The federal government’s stated objective with marijuana legalization is to get people to switch over from the illegal and unregulated market to the regulated market. The government’s task force on marijuana legalization recommended plain packaging for that product.

Licensed producers of marijuana are now arguing that branding and marketing are necessary to attract consumers from the black market to the legal industry and cite the liquor sector as an example to follow. Branding justifies why it makes sense for consumers to go through the legal system instead of going to somebody they know in the neighbourhood.

The tobacco industry also needs brands to differentiate its products from illegal traffickers. It makes no sense to allow marijuana producers to display their brands to bring consumers through legal channels while taking away branding from the tobacco industry. The only result is sending consumers to the illegal market.

The unlawful production, distribution and sale of cigarettes in Canada has reached unprecedented levels in recent years, with illicit products making up more than 20 per cent of tobacco products. This is creating challenges for public health officials, law enforcement, tax authorities, policy makers and the public. Governments suffer significant revenue shortfalls in tobacco taxes. Efforts on the part of government and other organizations to protect the health of Canadians of all ages are undermined.

Small business owners are losing sales.

Plain and standardized packaging will lead to an increase in Canada’s already rampant illicit tobacco and thereby actually undermine public health objectives.

Unsurprisingly, evidence from Australia shows plain packaging has not achieved any of its stated objectives. Canada will be no different.

Nobody disagrees with the virtues of regulating tobacco and yes, even the tobacco industry believes young people should not smoke. But there are proven means to ensure that young people do not smoke, such as education programs and interventions targeted at at-risk populations. Yet, the government continues to concede to a small but vocal group of anti-tobacco lobbyists who are more anti-industry than pro-health.

With products already hidden from view in stores and 75 per cent of the pack covered with health warnings, nobody starts smoking because of the pack. Plain packaging will only make it easier for counterfeit tobacco manufacturers to copy legitimate products.

No other industry would accept this requirement, as the lobbying from marijuana producers now makes clear. However, all industries should be fearful of this abuse of government power. In the U.K., which passed tobacco plain packaging legislation in 2015, there is a growing chorus of health groups and academics calling for alcohol to suffer the same fate. While it may be tobacco and marijuana facing plain packaging in Canada today, it will be another industry shortly thereafter.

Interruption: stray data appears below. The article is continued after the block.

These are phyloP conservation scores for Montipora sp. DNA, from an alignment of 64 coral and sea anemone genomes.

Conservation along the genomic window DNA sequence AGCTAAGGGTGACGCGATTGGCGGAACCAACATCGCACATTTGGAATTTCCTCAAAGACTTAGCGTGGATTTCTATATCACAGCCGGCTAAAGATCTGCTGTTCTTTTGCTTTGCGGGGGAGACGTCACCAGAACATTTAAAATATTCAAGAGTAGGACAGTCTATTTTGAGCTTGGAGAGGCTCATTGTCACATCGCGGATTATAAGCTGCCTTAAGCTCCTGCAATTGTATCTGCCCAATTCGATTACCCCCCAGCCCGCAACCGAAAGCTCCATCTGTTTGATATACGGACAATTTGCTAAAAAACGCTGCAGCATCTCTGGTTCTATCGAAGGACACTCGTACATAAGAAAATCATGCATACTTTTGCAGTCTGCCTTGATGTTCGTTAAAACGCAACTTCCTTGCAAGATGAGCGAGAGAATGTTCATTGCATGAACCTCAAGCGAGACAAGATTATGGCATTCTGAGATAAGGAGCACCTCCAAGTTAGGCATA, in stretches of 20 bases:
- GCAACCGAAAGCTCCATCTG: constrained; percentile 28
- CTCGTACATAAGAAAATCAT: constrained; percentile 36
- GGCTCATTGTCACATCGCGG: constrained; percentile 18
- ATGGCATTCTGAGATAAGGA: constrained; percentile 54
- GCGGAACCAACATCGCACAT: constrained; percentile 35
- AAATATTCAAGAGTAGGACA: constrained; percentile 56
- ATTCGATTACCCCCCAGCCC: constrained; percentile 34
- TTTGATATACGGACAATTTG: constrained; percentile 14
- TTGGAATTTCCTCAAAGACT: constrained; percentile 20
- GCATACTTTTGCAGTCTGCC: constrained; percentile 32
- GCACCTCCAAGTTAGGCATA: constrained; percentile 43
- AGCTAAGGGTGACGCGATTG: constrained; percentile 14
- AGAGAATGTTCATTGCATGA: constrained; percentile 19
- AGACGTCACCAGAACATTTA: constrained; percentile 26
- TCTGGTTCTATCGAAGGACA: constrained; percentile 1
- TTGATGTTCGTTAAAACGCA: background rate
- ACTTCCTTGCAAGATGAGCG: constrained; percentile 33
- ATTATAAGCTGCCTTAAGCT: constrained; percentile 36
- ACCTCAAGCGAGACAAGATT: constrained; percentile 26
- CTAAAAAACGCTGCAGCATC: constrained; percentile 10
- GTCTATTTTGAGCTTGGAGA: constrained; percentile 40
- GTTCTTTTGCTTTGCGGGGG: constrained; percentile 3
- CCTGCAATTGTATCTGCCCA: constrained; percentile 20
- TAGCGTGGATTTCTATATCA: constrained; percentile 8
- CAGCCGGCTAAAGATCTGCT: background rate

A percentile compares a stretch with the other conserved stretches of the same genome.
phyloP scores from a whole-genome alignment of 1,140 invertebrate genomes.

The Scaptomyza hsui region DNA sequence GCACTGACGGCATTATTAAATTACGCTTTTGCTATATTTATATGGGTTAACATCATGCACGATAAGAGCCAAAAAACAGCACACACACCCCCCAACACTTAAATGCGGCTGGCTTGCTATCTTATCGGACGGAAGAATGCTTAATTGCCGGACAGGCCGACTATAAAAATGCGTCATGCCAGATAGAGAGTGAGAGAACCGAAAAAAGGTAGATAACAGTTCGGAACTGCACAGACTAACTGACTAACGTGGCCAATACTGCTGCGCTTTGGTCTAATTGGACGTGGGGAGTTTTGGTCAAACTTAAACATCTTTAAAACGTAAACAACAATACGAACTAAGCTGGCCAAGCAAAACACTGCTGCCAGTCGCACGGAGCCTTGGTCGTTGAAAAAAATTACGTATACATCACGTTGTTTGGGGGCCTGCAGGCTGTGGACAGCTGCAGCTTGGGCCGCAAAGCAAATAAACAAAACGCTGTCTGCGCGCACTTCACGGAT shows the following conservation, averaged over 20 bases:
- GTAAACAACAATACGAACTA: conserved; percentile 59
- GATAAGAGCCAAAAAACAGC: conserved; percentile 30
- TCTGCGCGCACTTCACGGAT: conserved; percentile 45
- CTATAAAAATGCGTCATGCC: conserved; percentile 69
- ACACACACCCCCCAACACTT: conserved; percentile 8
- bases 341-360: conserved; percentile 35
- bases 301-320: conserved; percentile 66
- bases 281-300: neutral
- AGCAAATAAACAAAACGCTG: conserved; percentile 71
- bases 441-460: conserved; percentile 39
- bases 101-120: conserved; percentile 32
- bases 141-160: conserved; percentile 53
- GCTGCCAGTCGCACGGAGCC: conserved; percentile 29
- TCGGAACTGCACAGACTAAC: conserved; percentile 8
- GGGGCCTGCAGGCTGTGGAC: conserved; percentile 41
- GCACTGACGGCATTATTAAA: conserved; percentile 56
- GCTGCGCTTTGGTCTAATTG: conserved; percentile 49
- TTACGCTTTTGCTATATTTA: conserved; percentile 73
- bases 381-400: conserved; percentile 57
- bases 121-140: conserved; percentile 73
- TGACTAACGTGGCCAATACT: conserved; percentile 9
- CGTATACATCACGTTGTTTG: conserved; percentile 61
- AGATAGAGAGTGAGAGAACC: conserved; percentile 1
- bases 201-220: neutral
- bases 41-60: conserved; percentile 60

Companies making a legal product have a right to their brands and those need to be protected to ensure consumers have the confidence in the source and quality of the product.

Eric Gagnon, head of external affairs
Imperial Tobacco Canada

Tobacco Giants Push New ‘Alternative Products’

The heat is on for tobacco and cigarette industry leaders to expand their products outside traditional markets in order to meet the evolving demands of a more health-conscious world. As governments push forward anti-smoking campaigns and a growing number of people in the U.S. and even in developing markets quit smoking, many big players have decided to get creative in order to survive.

Working ‘Across the Harm Spectrum’

Cigarette maker British American Tobacco (BTI) plans to quadruple the number of markets in which it offers products such as e-cigarettes and vaping products. The London-based company plans to expand its e-cigarette and vaping offerings from 12 markets to 48 by 2018. After acquiring Reynolds American in a deal worth $49 billion, BAT says the company won’t have the cash to do anything M&A-wise in the upcoming one to three years. Kingsley Wheaton, managing director of BAT’s next-generation products group, says the company is committed to “creating products across the harm spectrum” in order to reduce the public health burden of smoking. Earlier this week, BAT posted stronger-than-expected earnings for full-year 2016, following a previously announced Q4 beat.

Touting ‘No Burn’ Tobacco Products

Philip Morris International Inc. (PM) recently upped its full-year 2017 guidance as it focuses on new IQOS products—heat sticks that “warm” tobacco instead of burning it. The New York City-based international tobacco and cigarette company hopes to leverage pending FDA approval for its “reduced-risk” tobacco products in order to beat out the competition. Philip Morris has touted significant traction in the Japanese market, where its IQOS product now account for over 5% of the market. (See also: Philip Morris Ups FY17 Guidance.)

Earlier this month, the world’s third-largest tobacco company, Japan Tobacco Inc. (JAPAF), raised its dividend despite lowering annual profit forecasts. The company said its new dividend of 140 yen ($1.24) this year, up about 8%, is set to underline a “very strong feeling” on its Ploom Tech tobacco-based e-cigarettes. The product launch, which has been delayed due to supply issues, is set to begin in Tokyo this June, rolling out in other cities in the first half of 2018.